STEP 7: Install the rest of the flooring.
With the first row done, proceed one plank at a time, matching tongues to grooves. Use the flooring cutter to cut the first and last piece of each row as necessary. Gently tap each plank snugly in place with the hammer and tapping block. Be careful not to hammer too hard as it’s possible to damage the laminate surface or tongue.
For a lasting, attractive installation, be sure to stagger the end joints of adjacent boards by at least 6 inches. This also prevents the floor from separating and keeps close seams from buckling.
STEP 8: Install thresholds and baseboard molding.
Installing the last plank can be somewhat of a pain. It may be necessary to trim the board, or at least the tongue, to ensure that it’s flush. Complete the job by putting in thresholds anywhere there is a door, or wherever the laminate meets another flooring material. Finally, take out the spacers and reinstall the base molding. Now sit back and admire your handiwork.
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The Benefits of Laminate Flooring
Laminate flooring is a favorite among DIYers. Because it is light-years better than it was just a few decades ago in terms of quality and selection, there’s good reason to love it. Beyond those points, there are other significant benefits of laminate flooring:
- Laminate floors will last years, but they are temporary. This makes them easy to swap out when tastes or styles change.
- Apartment dwellers who aren’t able to undertake major renovations can appreciate a laminate floor. When they move out, these floors can be easily pulled up, leaving the landlord none the wiser.
- Anyone wondering how hard it is to install laminate flooring should know it’s fairly straightforward. Armed with a tape measure, a saw of almost any type, a tapping block, and a hammer, just about any DIYer can tackle laminate flooring installation.
- In most instances, DIYers can install laminate flooring on top of existing floors, which means they can get an entirely new look without doing any heavy demolition.
- High-quality laminate floors are scratch resistant and very easy to clean. This makes them a much more attractive option than either hardwood floors or carpets.
With these steps for installing laminate flooring, homeowners can give any space a new look without having to commit to it long term. The techniques required to install laminate flooring are easy to learn, and the project goes quickly once the first row is installed correctly.
FAQs About Laminate Installation
After reading this tutorial on how to install laminate flooring, you may still have a few questions about the process. The following are some of the most frequently asked questions about installing laminate floors.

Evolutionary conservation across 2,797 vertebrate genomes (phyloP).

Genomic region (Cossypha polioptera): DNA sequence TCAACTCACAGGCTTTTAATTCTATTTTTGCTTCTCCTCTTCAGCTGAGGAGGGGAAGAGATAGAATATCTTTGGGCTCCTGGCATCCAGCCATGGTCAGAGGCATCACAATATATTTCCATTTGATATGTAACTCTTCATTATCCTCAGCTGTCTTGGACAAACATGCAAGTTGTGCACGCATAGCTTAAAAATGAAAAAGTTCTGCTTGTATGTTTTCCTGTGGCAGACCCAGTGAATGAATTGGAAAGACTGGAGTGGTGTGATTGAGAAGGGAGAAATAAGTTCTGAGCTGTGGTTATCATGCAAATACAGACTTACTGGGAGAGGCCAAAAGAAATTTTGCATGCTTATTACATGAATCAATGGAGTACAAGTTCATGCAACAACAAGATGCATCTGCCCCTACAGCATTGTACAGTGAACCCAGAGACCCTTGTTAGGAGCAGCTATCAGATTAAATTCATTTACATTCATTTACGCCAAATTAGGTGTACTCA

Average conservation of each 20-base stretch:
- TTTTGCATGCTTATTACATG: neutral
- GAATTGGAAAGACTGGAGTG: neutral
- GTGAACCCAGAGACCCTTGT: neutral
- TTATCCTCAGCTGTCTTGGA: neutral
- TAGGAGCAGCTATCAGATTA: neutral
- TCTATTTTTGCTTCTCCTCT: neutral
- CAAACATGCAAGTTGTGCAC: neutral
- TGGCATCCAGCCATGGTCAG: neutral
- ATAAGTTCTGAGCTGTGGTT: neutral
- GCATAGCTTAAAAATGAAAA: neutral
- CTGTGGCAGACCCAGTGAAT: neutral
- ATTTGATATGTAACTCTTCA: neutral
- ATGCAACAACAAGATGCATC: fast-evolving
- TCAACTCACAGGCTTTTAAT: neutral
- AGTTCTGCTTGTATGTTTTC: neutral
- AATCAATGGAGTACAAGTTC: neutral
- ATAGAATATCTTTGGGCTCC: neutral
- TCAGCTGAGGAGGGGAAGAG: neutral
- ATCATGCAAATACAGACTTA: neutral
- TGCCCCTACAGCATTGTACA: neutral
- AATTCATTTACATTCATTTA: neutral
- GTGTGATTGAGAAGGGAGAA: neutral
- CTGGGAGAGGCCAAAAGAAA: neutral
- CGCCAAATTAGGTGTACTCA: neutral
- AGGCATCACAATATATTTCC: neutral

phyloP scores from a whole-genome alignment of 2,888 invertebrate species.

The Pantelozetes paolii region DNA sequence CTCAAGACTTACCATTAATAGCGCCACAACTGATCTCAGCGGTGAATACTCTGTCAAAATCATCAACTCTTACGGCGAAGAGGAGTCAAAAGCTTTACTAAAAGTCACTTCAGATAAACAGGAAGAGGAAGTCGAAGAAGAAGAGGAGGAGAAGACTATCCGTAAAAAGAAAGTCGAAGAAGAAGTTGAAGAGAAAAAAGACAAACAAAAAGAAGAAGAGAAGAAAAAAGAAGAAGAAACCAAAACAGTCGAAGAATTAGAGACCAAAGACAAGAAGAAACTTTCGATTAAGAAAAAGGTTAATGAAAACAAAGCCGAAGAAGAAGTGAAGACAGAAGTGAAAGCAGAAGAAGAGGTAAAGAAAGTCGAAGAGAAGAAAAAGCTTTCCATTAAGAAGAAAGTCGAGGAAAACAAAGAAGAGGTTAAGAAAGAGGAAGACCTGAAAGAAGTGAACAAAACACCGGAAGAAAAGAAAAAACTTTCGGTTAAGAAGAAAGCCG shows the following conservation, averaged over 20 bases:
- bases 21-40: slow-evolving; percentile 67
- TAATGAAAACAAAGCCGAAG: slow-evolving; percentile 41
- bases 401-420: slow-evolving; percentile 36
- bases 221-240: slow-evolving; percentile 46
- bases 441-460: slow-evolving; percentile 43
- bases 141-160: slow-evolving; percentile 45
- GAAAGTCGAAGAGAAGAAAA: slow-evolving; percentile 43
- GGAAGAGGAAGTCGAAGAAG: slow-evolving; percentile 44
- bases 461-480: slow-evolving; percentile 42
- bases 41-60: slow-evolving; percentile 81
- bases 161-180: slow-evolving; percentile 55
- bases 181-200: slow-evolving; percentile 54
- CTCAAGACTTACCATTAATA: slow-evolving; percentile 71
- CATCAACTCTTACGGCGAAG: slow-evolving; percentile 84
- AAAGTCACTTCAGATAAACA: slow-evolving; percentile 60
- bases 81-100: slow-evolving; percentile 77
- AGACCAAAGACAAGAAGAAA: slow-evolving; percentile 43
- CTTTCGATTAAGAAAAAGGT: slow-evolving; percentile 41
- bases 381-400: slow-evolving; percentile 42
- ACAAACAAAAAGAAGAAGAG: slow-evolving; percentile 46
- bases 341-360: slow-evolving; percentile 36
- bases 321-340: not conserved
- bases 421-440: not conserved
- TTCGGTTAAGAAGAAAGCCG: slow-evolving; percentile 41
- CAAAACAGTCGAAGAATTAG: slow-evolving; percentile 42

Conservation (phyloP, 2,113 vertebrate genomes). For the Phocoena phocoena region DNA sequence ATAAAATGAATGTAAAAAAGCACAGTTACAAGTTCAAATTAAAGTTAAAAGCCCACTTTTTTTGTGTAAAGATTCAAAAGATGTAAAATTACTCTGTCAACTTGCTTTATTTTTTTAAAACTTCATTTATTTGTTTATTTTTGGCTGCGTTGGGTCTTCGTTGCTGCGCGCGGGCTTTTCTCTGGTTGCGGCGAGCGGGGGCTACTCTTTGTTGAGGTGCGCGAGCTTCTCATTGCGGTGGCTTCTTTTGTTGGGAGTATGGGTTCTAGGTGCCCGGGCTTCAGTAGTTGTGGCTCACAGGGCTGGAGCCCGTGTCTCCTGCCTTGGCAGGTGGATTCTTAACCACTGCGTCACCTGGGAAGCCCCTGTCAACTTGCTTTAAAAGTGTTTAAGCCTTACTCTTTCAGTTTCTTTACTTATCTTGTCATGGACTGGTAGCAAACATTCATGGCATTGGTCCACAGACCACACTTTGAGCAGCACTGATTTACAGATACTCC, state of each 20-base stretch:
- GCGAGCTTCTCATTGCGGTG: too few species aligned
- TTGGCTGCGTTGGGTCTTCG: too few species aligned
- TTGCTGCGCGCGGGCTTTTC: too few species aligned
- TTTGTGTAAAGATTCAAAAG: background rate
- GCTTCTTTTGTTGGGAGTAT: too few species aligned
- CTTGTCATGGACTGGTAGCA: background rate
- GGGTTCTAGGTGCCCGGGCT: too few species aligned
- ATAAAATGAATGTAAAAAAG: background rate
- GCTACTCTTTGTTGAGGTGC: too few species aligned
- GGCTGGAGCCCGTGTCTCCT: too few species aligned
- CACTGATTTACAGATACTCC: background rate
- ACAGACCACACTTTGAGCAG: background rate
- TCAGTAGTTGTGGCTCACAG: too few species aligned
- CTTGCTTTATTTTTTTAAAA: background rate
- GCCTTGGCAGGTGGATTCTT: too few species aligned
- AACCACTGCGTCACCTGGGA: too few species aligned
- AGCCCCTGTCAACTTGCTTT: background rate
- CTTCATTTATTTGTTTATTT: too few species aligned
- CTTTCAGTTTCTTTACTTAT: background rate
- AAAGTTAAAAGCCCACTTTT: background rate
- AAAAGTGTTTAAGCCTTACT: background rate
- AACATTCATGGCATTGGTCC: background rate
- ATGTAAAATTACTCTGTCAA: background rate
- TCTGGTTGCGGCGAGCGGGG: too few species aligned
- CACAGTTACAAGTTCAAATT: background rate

Q. Where do you start when laying laminate flooring?
As a general rule, it’s best to start laminate installation with the first row along the longest wall. Lay the first plank in the corner, maintaining a ¼-inch gap from the walls, then continue that row along the wall and up to the other corner.
Q. Do you need to put anything under laminate flooring?
Yes, putting down laminate flooring requires a layer of underlayment below. Underlayment helps support the floor and creates a vapor barrier to keep moisture from penetrating the laminate floor. Some laminate flooring products have built-in underlayment.
Q. Is it hard to install laminate flooring?
It’s easy to learn how to lay laminate flooring, and this popular DIY upgrade has an outsize impact on the look of a room. Laying a laminate floor doesn’t require nails or adhesives, and the planks are easy to install and adjust as necessary. Simply be sure to tap the seams snug and maintain a gap around the edge of the floor.
Q. Do you glue or nail laminate flooring?
It’s best to let laminate flooring float on top of the subfloor or existing floor, but there are some products that are able to be glued down. Beware that the adhesive will damage the existing floor underneath, so it’s best to avoid this method when installing laminate plank flooring in apartments or other spaces where the floor may need to be temporary.
Q. How soon can you walk on laminate flooring?
After laying down laminate floors, you can walk on them right away. There are no glues or other adhesives holding the floor down, so it’s ready for walking as soon as the project wraps up.
Q. What is the best tool to use to cut laminate flooring?
A laminate flooring cutter is the best product for cutting laminate flooring. These devices slice easily through the flooring and create clean, precise cuts. However, you may also use a handsaw, a miter saw, or even a utility knife in some cases.